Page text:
But the move to a clean future needs more than renewable energy certificates. We’ll continue to use REGOs purchased only from UK generators. But in the near future, we’ll go much further. We plan to source more renewable energy directly from solar and wind generators, supporting the UK renewable industry and helping drive down costs.
A power purchase agreement or PPA is one potential solution. It’s a contract between a company generating electricity and an energy supplier, and it lets us buy power directly from generators.
The good thing about this arrangement is that it gives generators long-term certainty that they’ll be able to sell the electricity they generate at a certain price.
We want to support the UK renewable industry and help drive down costs – so we’re exploring more ways to source renewable energy directly from solar and wind generators.
To find out all you need to know about wind energy, read our comprehensive blog post.
Just the beginning...
Having an energy system that’s fully renewable and fit to tackle the climate crisis is well and truly on our radar. A zero carbon energy system is within reach. Now it’s time to do the work to get us there.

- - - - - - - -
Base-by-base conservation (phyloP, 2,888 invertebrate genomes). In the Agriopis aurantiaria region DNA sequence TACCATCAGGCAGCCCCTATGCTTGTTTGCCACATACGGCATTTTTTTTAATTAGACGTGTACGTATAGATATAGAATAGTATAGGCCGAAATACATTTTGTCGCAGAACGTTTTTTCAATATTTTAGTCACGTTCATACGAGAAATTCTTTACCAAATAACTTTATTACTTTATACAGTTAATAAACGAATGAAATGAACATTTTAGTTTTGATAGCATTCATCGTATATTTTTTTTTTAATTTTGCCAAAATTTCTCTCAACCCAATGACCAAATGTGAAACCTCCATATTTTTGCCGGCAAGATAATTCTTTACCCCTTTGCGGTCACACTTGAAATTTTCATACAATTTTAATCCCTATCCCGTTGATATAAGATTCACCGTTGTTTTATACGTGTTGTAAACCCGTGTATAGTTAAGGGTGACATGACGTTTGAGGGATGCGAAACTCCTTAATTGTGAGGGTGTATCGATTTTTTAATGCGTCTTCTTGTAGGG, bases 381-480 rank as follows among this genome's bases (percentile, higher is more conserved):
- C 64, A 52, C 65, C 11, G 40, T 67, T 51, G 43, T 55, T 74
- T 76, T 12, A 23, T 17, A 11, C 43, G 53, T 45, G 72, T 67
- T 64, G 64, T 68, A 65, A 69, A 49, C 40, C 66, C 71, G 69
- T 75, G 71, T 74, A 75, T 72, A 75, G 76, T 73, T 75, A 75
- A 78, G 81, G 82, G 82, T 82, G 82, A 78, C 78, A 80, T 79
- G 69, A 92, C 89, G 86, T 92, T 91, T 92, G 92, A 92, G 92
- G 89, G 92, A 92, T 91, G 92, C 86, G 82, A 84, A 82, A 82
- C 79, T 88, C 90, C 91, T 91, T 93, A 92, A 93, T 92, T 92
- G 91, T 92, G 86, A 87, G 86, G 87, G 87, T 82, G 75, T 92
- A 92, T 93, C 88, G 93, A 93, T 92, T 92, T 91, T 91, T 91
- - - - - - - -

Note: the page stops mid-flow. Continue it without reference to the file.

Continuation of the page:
We look forward to announcing more exciting developments in the weeks and months to come. In the meantime, if you'd like to join us on our journey to a zero carbon future, explore our 100% renewable energy plans and switch to OVO today.
1 We calculated this by first calculating the total carbon emissions that would be caused from our forecasted supply of electricity and gas from 1st October, at 50% renewable electricity as standard. We then calculated how much carbon would be released by the same amount of energy where 100% of the electricity was renewable (renewable electricity is much less carbon intensive). The difference between these is the potential carbon saving.
2The average diesel car emits 0.17336 kg carbon per km driven (based on BEIS emission factor [https://www.gov.uk/government/publications/greenhouse-gas-reporting-conversion-factors-2019]). So 466,706,000kg divided by 0.17336 = 269,212,044km. Since the average UK car drives 9,400 miles (15,127.83km) a year [https://www.racfoundation.org/motoring-faqs/mobility#a25], we divided 269,212,044km by 15,127.83 km = 177,958 cars taken off the road for a year.